If you’ve been injured at work or someone you love has suffered an injury while working, you probably have a workers’ compensation case.
During this process, you may hear about compromise and release agreements. You need to understand what these agreements are and how they work, as well as the effect they can have on any settlement you make with the workers’ compensation insurance.
This is a complex part of worker’s compensation that the average person will find difficult to read and understand. However, we can help you decipher the legalese with the information presented here.
What are Compromise & Release Agreements?
A compromise and release agreement is also commonly referred to as C&R. It is a way the workers’ comp insurance can settle your claim without a lengthy process.
A C&R is most often seen in serious injury cases, especially those which require long-term medical attention. By settling, you avoid lengthy litigation which can take your focus away from recovery. On the other hand, you will most likely not be able to add to the claim even if your costs increase.
What a C&R Pays
A compromise and release agreement provides for different types of payment. Some of the features of this settlement include the following:
- Allows for payment of lost wages
- Pays for medical expenses
- Payments may be made directly to the medical care facility
- Payments may be made to the injured worker in a lump sum or installments
- Past lost wages along with future wage losses if the injury is permanent and limits the person’s ability to return to work
In essence, a compromise and release provides a payment agreement for your injuries and the cost of treatment and loss of wages to you while releasing the workers’ comp insurance company from further responsibility. It’s important to know what provisions the agreement includes so you can make an informed decision about whether it is best for your situation.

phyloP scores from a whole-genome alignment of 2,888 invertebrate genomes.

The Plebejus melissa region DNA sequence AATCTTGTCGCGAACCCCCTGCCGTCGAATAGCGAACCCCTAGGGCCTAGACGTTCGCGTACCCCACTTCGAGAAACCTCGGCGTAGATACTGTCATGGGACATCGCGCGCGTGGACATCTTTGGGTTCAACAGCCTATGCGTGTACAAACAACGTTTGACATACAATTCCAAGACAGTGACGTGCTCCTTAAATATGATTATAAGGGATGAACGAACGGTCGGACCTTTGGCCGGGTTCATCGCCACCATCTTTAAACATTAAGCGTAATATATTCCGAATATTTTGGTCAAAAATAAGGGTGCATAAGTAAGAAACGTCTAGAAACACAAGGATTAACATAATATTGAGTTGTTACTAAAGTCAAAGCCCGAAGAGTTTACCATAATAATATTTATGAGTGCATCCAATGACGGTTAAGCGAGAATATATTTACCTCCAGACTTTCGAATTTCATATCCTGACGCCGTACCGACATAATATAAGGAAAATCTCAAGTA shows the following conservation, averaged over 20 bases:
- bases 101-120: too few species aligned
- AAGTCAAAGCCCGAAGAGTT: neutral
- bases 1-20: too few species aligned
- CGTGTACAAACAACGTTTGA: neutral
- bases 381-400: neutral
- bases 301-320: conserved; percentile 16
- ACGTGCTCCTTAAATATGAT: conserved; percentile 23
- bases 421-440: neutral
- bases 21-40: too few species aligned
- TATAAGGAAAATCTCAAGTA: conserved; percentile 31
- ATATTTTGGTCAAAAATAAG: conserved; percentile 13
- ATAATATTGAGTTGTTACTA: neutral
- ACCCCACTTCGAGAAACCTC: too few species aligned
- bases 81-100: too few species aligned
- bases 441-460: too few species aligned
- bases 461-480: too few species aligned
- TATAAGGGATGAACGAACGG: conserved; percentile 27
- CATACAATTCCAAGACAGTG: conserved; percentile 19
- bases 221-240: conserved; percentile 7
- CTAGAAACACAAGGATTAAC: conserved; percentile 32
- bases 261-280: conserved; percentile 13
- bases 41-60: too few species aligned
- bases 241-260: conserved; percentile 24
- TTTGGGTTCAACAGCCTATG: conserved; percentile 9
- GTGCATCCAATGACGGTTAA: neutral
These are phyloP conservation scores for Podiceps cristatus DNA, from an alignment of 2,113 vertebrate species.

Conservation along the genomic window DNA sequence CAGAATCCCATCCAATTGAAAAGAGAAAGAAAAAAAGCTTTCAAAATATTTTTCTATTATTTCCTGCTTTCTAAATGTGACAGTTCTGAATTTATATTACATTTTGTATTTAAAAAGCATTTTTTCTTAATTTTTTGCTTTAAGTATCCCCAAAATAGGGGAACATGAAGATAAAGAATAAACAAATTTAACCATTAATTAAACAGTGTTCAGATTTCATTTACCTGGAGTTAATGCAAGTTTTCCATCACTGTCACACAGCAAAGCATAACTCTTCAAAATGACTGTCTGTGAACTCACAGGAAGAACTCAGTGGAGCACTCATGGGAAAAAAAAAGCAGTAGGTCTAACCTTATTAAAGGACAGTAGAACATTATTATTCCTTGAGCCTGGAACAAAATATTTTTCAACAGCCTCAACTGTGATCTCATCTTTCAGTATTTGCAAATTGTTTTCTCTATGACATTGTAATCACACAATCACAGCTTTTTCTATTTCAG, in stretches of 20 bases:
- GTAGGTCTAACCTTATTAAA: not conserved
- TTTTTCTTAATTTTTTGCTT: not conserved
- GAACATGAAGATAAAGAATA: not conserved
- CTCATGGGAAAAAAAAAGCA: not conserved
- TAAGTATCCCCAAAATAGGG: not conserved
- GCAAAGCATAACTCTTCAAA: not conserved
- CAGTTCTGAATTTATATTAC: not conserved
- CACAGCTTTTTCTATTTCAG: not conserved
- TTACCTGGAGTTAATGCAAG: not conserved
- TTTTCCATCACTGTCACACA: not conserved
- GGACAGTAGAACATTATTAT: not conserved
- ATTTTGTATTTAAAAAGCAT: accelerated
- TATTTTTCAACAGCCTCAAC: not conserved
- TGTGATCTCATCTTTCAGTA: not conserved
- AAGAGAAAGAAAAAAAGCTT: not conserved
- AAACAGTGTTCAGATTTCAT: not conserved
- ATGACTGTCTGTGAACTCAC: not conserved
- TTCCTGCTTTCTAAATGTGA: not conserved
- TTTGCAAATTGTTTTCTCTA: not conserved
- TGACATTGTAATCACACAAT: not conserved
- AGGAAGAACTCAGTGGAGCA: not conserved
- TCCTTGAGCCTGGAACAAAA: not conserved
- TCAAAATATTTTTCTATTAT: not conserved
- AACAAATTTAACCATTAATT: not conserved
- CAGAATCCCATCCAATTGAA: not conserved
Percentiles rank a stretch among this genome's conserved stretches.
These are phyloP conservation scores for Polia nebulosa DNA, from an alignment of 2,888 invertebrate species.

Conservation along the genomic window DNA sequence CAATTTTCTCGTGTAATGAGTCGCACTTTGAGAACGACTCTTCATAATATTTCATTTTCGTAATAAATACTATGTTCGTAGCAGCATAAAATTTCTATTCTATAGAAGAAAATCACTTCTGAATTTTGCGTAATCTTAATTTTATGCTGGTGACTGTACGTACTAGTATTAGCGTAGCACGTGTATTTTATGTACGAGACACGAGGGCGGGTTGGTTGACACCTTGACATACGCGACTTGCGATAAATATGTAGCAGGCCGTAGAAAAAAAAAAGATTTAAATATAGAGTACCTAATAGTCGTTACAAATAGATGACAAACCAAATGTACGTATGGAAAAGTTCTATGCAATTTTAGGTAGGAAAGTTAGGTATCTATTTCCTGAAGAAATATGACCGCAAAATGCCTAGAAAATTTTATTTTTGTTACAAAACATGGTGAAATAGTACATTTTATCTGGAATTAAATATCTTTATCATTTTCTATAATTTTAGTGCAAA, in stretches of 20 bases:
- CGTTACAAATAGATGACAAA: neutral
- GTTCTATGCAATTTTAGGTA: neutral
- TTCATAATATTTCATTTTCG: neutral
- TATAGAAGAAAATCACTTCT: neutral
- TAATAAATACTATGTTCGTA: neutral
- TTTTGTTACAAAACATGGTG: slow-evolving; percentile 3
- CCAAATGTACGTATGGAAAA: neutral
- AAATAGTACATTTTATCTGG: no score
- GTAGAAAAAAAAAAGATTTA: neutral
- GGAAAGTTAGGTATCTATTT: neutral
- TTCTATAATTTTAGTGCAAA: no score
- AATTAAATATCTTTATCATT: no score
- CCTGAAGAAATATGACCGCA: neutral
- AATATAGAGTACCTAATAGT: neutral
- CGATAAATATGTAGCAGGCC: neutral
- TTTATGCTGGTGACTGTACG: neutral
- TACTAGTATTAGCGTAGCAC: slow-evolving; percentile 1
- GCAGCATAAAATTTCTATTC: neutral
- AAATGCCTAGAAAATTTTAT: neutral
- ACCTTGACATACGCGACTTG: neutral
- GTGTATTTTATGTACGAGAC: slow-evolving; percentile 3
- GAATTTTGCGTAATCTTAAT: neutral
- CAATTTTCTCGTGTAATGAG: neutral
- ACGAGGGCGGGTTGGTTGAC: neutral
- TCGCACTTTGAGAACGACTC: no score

How Workers’ Compensation Compromise & Release Agreements Work
Not all states have C&R and those that do have their own laws for how they work.
In Pennsylvania, chapter 131 of the state code details compromise and release agreements and their legal requirements. Specifically, 131.57 addresses this issue.
C&R Workers’ Comp Must be Approved by Judge
This act states that a C&R may include all liability in the case. This includes not only medical costs but lost wages and any other aspects which may be considered in a settlement. The C&R must be presented to a judge at a hearing where they can decide to approve or reject the agreement despite the fact that the injured worker agrees to the conditions.
The judge must make a written decision on the compromise and release agreement within 30 days of the hearing. At the hearing, the attorney for the injured worker will ask questions along with the attorney for the insurance company. Even the judge may ask questions of the worker. The goal of all these questions is to make sure the person understands the terms of the agreement.
The judge cannot base their decision on whether the terms are in the worker’s best interest, only that they understand what they are agreeing to. In fact, it is generally understood that the insurance company is offering a settlement that is lower than what they believe they would pay if the claim remains open. However, many injured workers don’t understand this concept or the fact that they may incur more costs in the future.
When a Worker’s Compensation C&R Can Be Filed
The workers’ comp insurance will write up the C&R settlement offer, and they may do so at any time after the worker files the claim. The injured worker will read the offer and decide whether to accept it.
If they choose to accept it, then they present the settlement before the court. These agreements are written in legal language, which makes it difficult for the worker to understand. It’s advisable for them to hire an experienced attorney to help them understand what they are agreeing to.
The state allows the worker’s compensation agency to offer a settlement after four months from the date of injury. However, the worker may not know the full extent of their injury if it is serious at this time.
In fact, many medical experts say it can take at least a year to determine the future impact and limitations of a major injury. The risk with accepting a C&R is doing it too soon before the worker understands the lifetime costs of the injury.
Types of Provisions Included in a C&R Workers’ Comp Settlement